Newsletter

  • Wednesday, December 21st, 2011

    Fall 2011

    Jake was born on September 13, 2003. I had a normal, healthy pregnancy and we didn’t know there was a problem until the morning after Jake was born. Feeding issues and apparent physical anomalies sent him to the NICU where he spent the next 18 days being poked and prodded and tested for various syndromes. We were released from the hospital without a diagnosis, but were told there is definitely “something wrong”. The unknown was the worst. The fact, it was absolutely devastating. We were the first time parents and in complete shock.

  • Friday, April 1st, 2011

    Spring 2011

    I want to let you know how much my family and I enjoyed the absolutely magical party on Sunday! It was such a special day for us I cannot even begin to express our gratitude! My daughter Caroline, your Angela’s House child, was positively entranced by every aspect of the day – from the balloons to Abby Cadabby to the “dancing girls”! My son got his face painted and never wanted to wash it off!

  • Friday, October 1st, 2010

    Fall 2010

    There is a great question that many people ask of me. How do I or our great dedicated employees bear to see the despair and pain of or families. First, the families we meet are wonderful and they are our inspiration. For someone to understand how we do it, they need to understand that out agency’s foundation was based on parents creating our nonprofit and its mission.

  • Sunday, April 11th, 2010

    Spring 2010

    Our long story is definitely not one to be jealous of although it does have a very happy ending, Dylan! Dylan has proven to us that there is strength that lies within that we never knew we had. Looking at Dylan you would never know what he has been through, he spends his days thinking that he is the most normal 2 1/2 year old boy in the world.

  • Thursday, October 1st, 2009

    Fall 2009

    Casey is our 2 1/2 year old son. He has a personality that can light up a room. His smile can melt your heart and break it all at the same time. Casey was born with a genetic skin disease called dystrophic Epidermolysis Bullosa. He lacks theanchoring fibrils that hold his layers of skin together.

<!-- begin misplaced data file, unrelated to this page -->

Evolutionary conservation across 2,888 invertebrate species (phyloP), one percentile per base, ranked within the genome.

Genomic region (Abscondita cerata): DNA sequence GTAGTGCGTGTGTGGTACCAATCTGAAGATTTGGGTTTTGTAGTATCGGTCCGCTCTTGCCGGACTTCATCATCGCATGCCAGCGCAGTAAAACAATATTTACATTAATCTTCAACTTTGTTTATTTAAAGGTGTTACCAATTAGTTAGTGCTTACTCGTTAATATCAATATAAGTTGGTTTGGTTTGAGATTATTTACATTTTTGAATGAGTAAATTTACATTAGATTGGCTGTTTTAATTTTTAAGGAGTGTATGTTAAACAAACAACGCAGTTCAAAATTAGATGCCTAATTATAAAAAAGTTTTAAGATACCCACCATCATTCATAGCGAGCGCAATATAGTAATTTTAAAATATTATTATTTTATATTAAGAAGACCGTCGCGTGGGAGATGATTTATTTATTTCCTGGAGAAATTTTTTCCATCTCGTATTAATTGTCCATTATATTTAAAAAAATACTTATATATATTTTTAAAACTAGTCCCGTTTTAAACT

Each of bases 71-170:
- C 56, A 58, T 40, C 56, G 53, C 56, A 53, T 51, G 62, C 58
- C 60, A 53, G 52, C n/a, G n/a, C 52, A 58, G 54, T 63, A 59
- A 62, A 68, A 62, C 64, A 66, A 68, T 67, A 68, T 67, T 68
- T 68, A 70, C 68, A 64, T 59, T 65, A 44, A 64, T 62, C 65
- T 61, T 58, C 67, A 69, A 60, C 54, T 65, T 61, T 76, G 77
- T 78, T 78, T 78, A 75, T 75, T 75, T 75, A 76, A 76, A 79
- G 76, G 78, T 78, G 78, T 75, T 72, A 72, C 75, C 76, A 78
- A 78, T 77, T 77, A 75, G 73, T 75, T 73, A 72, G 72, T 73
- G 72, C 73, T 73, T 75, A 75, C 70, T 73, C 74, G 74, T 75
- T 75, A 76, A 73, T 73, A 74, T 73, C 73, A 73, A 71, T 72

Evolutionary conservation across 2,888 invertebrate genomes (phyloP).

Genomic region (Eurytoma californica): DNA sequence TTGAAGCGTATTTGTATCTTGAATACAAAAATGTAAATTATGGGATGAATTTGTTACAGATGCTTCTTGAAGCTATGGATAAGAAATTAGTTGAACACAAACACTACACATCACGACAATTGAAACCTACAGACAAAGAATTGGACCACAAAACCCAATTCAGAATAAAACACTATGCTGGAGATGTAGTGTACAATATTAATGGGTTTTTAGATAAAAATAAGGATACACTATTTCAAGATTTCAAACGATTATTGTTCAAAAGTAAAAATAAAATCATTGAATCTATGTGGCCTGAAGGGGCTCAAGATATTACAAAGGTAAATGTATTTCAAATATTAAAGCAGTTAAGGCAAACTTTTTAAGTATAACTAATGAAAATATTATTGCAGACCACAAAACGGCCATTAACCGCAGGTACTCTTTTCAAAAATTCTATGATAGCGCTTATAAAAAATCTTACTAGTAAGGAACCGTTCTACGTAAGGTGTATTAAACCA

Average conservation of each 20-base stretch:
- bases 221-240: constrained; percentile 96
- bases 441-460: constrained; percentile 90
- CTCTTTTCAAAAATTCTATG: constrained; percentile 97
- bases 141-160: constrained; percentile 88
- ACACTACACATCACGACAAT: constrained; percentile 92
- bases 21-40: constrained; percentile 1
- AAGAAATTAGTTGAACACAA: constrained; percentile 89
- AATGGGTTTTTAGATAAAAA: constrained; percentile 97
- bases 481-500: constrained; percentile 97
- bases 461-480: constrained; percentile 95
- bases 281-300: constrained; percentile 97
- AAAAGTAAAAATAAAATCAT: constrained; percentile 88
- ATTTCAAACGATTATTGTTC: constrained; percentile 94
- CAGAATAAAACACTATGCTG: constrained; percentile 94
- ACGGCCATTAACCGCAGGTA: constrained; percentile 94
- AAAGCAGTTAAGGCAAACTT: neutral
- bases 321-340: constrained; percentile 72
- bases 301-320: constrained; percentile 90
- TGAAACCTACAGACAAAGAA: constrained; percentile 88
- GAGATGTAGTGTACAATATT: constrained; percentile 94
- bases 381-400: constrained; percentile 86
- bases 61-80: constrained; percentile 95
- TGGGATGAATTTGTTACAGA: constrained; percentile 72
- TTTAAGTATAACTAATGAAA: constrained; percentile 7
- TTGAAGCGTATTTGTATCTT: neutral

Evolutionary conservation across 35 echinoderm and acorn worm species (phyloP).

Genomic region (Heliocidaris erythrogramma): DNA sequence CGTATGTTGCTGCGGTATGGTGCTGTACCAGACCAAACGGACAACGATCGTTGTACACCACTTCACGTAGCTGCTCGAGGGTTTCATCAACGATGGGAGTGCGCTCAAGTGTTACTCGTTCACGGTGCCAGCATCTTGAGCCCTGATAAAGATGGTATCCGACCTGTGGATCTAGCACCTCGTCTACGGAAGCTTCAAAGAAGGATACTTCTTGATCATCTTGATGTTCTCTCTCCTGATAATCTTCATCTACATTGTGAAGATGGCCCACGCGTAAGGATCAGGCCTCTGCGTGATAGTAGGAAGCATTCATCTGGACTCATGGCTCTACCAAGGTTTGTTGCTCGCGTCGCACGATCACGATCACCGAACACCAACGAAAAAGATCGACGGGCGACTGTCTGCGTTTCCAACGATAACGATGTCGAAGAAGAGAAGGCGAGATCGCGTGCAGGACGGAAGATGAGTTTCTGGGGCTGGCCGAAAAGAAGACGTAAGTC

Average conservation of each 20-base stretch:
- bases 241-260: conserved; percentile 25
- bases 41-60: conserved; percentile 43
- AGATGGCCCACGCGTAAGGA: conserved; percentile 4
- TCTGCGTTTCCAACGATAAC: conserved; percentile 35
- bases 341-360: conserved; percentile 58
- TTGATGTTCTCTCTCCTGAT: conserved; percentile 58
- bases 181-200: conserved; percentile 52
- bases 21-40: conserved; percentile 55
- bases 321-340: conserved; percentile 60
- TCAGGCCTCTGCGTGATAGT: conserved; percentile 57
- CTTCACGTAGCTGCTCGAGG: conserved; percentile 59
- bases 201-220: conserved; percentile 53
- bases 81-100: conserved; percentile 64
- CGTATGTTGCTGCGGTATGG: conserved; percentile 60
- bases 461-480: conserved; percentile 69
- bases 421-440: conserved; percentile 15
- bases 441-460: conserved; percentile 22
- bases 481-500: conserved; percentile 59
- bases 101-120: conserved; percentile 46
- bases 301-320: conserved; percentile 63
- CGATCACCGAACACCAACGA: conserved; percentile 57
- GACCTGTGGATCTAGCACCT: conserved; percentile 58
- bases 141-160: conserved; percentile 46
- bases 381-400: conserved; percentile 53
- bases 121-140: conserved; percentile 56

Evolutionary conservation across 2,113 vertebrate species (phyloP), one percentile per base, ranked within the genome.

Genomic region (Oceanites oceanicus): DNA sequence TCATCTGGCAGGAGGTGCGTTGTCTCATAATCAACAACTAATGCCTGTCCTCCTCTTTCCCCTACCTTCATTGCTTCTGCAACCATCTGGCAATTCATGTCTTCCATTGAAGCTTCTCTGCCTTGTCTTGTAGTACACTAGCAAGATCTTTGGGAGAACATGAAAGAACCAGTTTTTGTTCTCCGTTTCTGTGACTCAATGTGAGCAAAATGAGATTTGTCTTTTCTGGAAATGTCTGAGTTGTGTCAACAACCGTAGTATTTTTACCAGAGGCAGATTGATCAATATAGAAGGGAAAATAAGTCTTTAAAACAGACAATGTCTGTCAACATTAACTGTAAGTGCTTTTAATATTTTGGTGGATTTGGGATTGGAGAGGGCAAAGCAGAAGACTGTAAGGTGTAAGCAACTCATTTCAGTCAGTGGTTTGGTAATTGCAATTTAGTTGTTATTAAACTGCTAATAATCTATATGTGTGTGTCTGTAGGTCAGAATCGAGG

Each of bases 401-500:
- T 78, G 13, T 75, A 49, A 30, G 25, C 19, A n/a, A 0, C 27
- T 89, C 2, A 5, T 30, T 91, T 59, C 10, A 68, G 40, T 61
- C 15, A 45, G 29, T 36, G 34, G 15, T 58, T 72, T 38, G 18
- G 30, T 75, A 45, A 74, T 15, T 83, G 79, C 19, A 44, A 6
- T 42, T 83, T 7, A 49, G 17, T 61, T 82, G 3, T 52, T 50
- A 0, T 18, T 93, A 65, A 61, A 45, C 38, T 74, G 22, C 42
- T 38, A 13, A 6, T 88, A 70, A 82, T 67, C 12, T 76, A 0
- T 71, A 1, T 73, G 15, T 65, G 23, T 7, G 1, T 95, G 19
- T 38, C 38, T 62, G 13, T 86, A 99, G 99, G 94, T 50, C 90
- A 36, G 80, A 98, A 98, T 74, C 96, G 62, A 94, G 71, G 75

Any friction or trauma causes his skin to blister or shear off. He must wear clothes made from soft cotton and the seams must be covered or they rub and cause blisters.

  • Saturday, April 11th, 2009

    Spring 2009

    Angela’s House is our official name now. The legal work is complete and we will now be know as Angela’s House for both the two homes we have that care for medically fragile children and the families we work with that care for their children at home.

    We hit a new milestone this past year. We helped 400 children with special health care needs that are medically fragile, chronically ill or living with a life threatening illness.

  • Wednesday, October 1st, 2008

    Fall 2008

    Preparing to write my message this fall made me appreciate even more the support we have seen come our way this year. The economic down turn has hit us all but we have been blessed with new support that is helping us to fill some of the void from our slow economy.

    Earlier this year we were successful in expanding our home care programs. We now have two great service coordinators that are assisting families newly referred to us.

  • Friday, April 11th, 2008

    Spring 2008

    Angela’s House helps to coordinate the complex array of services needed to support families so that they may care for their medically frail children at home. Angela’s House offers a home-away-from-home option for medically frail children when they cannot live at home. We understand the day-to-day, year-to-year support is very important for the well being of the children and their families.

  • Monday, October 1st, 2007

    Fall 2007

    As I sit to write this note, I recall 18 years ago when my wife and I were in the hospital faced with the devastation of watching over our frail daughter Angela who was lying in front of us not knowing what to do, and a strong feeling of being alone. This is why when I see the people and organizations in this newsletter that have voluntarily stepped up to help us, it is just amazing.

  • Wednesday, April 11th, 2007

    Spring 2007

    Grace is a 3-year old girl born premature but in good health. Due to an accident when she was two weeks old, she suffered a severe hypoxic event when her lungs collapsed. The lack of oxygen caused severe trauma to her brain. She has Cerebral Palsy, Hydrocephalus, Shunts, Periventricular Leukomalacia, Cortical Blindness, Severe Gastroesophageal Reflux, G-Tube, and Seizures. She is unable to speak, crawl, or even lift her head.